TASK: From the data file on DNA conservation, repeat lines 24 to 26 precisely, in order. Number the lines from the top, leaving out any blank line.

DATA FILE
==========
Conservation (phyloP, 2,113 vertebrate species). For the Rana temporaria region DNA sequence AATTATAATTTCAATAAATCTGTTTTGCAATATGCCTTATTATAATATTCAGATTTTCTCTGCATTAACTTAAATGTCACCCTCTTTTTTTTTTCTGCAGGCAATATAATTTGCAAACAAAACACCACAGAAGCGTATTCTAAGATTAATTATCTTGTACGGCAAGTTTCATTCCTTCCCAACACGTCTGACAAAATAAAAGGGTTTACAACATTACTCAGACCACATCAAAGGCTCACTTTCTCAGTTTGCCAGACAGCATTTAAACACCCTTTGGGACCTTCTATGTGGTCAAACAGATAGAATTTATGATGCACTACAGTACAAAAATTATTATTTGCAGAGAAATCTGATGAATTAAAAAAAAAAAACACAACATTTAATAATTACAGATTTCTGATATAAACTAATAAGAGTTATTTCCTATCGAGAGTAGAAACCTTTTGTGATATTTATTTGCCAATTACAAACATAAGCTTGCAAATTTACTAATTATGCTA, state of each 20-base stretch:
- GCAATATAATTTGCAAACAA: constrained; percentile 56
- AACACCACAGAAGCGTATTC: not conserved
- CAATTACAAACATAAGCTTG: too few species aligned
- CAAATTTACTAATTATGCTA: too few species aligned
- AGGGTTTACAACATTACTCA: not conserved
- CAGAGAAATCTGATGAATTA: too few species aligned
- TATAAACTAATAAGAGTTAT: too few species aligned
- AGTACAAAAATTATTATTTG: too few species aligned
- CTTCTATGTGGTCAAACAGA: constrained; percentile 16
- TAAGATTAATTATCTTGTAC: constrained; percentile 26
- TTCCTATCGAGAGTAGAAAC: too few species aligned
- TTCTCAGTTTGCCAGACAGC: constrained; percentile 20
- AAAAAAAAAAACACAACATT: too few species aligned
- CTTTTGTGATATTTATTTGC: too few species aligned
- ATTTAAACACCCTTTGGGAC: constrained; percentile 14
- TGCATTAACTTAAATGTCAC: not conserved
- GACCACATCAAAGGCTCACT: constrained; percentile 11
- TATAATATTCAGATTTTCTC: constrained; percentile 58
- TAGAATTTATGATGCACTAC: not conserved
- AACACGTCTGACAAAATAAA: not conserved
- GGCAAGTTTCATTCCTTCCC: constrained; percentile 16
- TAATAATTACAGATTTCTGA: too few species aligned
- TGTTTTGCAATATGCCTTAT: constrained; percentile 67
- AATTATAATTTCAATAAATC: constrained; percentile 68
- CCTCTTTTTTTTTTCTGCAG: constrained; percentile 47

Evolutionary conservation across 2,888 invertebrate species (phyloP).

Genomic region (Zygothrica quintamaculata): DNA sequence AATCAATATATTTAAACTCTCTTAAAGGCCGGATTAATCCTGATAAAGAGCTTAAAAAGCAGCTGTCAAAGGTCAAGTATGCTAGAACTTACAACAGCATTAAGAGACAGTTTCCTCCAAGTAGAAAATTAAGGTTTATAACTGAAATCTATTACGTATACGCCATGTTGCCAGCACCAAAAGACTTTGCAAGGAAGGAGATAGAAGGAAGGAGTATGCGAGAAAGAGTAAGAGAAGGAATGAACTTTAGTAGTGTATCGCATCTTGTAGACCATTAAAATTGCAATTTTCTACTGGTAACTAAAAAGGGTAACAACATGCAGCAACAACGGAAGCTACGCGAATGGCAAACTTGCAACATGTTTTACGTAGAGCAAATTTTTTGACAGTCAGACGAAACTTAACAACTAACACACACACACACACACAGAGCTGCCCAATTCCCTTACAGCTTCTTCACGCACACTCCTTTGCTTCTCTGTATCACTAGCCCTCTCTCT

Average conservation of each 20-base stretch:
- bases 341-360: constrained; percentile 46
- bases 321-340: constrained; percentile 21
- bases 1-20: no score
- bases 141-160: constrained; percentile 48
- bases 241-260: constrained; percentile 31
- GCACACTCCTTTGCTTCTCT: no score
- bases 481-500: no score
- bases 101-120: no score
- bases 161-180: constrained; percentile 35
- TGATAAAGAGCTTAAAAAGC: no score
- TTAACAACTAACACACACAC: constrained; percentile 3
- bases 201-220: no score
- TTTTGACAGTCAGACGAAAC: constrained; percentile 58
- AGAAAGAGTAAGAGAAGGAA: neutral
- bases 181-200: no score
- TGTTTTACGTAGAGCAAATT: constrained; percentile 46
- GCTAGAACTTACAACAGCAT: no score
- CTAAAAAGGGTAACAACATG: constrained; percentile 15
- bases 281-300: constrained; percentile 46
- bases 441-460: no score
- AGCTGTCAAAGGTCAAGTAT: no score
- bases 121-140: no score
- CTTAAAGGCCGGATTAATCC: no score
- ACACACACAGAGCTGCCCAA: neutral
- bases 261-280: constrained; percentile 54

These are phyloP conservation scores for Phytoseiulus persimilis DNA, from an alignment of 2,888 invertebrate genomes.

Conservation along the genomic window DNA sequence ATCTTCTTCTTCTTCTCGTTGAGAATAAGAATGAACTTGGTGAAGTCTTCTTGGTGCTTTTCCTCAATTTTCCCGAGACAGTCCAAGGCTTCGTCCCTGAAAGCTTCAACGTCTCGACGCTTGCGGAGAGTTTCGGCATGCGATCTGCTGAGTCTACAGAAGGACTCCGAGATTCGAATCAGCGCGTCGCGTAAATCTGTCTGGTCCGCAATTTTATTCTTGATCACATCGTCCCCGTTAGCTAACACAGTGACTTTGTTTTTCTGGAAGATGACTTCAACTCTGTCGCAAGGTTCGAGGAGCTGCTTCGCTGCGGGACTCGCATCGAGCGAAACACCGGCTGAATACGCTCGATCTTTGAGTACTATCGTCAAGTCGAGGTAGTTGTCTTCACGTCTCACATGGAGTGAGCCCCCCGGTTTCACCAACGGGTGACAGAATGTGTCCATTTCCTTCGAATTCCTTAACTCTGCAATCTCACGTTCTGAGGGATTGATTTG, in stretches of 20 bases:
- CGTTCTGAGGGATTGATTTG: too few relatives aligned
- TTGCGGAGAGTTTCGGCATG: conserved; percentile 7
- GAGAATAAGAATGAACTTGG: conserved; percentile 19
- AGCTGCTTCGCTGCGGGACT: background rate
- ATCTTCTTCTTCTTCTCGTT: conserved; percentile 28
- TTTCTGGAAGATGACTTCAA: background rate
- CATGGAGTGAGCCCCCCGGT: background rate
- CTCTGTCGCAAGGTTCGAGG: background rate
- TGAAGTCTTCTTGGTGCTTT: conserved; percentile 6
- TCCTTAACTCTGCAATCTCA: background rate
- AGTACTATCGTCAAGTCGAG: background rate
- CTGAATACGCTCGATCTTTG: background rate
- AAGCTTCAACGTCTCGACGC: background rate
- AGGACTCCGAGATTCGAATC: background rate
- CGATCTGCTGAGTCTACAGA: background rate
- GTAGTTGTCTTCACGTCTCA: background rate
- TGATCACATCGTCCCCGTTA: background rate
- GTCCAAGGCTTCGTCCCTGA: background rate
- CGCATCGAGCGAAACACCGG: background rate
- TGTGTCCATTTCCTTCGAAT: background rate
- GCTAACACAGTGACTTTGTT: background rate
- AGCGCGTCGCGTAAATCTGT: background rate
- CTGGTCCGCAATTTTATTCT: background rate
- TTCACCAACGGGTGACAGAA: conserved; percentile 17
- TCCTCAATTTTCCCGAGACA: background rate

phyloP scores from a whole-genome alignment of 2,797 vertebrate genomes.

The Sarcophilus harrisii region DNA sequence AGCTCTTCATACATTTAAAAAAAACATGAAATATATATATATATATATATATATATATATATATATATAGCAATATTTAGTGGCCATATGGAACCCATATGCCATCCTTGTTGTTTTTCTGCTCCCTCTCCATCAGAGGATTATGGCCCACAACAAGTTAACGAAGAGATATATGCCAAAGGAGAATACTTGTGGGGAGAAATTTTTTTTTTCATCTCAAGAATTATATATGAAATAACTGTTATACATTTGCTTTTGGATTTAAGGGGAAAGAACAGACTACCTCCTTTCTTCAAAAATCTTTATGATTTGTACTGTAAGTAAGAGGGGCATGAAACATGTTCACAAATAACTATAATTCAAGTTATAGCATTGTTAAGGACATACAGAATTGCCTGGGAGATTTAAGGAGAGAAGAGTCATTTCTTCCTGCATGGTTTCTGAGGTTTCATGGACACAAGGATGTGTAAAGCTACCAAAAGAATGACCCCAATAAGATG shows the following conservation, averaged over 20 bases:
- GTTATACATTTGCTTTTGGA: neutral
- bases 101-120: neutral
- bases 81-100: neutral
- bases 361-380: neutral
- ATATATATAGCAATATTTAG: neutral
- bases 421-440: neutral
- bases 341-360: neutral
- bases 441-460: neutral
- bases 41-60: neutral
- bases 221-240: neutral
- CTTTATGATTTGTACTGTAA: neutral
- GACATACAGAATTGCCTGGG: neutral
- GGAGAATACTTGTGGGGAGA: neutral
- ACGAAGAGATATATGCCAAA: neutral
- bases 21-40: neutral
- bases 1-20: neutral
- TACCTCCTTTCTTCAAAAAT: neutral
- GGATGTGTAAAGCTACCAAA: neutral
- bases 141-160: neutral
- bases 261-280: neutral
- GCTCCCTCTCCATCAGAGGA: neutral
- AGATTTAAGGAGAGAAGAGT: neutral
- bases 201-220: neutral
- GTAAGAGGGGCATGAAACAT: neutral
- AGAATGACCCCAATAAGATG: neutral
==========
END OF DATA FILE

- TGTTTTGCAATATGCCTTAT: constrained; percentile 67
- AATTATAATTTCAATAAATC: constrained; percentile 68
- CCTCTTTTTTTTTTCTGCAG: constrained; percentile 47